That isn’t how it works.
It wakes you up in the morning. It sings and rocks you to sleep. It keeps you close when everything feels like it has cracked and broken. It sends pens to scratching on the surface of notebook pages, bleeding out ink like blood onto the page. It calms you down and helps you breathe. It can also kill you if you hold it in, just as sure as an anuerism.
In its truest form, love lasts long after we are gone. When everything else has broken down and been washed away, it stands on its own. It doesn’t demand anything. It doesn’t incite jealousy. It allows you to recapture joy from a single moment sometimes that meant something. It’s enough to push back the night that feels so cold and endless. Whether it is hearing the laughter of a baby who is grown up and gone away, or a first kiss and long embrace of a lover, or a grandmother fussing at you as she cooked you bacon, or a pet who never left your side when you were sick, it is always going to be with you.
It is stronger than we give it any credit for being. It is like gravity. It never goes away when it is real, no matter how much we might wish we could forsake it. Like a story, it is independent of ourselves, though we can draw upon it. It outlives us because we pass on the love we have to others and they get to carry it with them.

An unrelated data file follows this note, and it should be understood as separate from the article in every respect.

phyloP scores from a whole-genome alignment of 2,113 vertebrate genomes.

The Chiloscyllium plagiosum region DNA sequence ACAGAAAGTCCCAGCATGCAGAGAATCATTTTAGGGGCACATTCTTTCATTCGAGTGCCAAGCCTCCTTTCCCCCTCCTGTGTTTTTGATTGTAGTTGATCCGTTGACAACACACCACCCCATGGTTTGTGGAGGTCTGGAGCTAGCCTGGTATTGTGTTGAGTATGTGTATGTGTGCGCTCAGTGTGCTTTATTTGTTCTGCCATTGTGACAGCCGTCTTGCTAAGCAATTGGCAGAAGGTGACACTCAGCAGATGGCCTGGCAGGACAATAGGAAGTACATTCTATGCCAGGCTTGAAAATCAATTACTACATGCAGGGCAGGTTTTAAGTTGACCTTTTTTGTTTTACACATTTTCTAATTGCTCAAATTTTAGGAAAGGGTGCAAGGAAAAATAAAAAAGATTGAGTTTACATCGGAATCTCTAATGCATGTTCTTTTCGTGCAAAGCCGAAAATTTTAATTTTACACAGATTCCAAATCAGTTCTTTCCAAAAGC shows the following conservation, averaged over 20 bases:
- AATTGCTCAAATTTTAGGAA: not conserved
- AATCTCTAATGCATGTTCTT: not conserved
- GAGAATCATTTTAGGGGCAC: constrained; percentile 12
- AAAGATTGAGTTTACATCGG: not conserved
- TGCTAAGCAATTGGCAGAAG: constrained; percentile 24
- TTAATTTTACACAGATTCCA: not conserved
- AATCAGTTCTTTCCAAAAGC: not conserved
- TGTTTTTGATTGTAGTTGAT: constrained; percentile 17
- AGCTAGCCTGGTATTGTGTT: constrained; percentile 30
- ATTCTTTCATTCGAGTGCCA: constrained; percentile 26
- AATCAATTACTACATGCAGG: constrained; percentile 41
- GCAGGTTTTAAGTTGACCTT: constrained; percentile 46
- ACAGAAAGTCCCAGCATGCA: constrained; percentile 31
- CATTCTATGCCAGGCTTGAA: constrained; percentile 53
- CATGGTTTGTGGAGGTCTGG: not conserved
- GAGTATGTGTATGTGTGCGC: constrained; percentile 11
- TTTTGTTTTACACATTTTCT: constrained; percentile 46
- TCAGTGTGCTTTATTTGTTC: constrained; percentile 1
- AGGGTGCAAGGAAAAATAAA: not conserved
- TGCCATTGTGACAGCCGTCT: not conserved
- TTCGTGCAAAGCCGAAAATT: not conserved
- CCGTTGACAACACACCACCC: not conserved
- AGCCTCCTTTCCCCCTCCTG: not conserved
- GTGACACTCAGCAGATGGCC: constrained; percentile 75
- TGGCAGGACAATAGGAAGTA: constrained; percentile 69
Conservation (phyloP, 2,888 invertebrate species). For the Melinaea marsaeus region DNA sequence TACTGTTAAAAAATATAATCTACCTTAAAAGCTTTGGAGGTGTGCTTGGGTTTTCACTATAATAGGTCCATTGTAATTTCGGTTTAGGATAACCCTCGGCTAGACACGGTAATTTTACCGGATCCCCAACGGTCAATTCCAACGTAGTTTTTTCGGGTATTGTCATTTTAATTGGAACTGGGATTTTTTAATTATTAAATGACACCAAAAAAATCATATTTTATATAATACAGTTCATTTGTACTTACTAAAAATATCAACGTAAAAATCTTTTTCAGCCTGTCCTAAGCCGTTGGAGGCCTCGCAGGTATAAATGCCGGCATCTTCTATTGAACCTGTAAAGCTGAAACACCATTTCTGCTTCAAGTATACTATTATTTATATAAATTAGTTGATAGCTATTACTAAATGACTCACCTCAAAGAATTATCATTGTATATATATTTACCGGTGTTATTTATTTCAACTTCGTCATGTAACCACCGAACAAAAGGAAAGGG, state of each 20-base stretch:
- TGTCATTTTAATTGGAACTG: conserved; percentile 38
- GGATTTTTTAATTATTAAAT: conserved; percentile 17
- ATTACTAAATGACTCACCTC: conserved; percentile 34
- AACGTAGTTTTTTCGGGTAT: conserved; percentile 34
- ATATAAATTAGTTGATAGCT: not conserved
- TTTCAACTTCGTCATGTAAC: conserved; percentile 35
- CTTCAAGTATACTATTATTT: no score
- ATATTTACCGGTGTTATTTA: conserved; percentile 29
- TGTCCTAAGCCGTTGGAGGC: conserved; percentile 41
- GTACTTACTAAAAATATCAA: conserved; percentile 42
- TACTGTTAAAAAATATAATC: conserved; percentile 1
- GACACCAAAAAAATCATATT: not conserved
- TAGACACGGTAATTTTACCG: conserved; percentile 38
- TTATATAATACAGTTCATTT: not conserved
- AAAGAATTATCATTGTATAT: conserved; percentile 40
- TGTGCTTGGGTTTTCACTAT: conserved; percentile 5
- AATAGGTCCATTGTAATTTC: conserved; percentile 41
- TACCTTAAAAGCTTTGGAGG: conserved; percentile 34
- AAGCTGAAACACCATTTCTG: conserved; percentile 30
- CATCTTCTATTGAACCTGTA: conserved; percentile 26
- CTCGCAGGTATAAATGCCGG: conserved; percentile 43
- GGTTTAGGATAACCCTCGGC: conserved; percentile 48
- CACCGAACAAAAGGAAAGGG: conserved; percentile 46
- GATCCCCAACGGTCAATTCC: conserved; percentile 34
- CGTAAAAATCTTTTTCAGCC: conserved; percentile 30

I’ve heard the phrase “It takes a while to unlove somebody.” I don’t think this is possible. We just let the grief teach us something, but we can never unlove someone once we have loved them.
That crack is what happens when we grow. It hurts. It sucks. And it feels like it’s going to kill us. But the love we receive is the light that gets in. We get to keep it, even if the ones who brought it are gone. Until we are ready to give it to someone else.
So, when I think of what Brenee Brown said about boundaries and vulnerability, I probably should have just kept this revelation to myself. But if it sets just one person’s mind at ease and gets them through a rough patch like the ones I’ve had lately, I’m prepared to argue that with Ms. Brown. And with me will stand every poet, artist, writer, musician, and anyone else who has ever expressed the abundance of feeling from that cracked vessel they call their hearts.
I guess the right you have to sharing this story with me is that you are here and you are reading. Even if some might consider it oversharing.
The moment you let love in is a moment when you feel at peace. I hope this helps.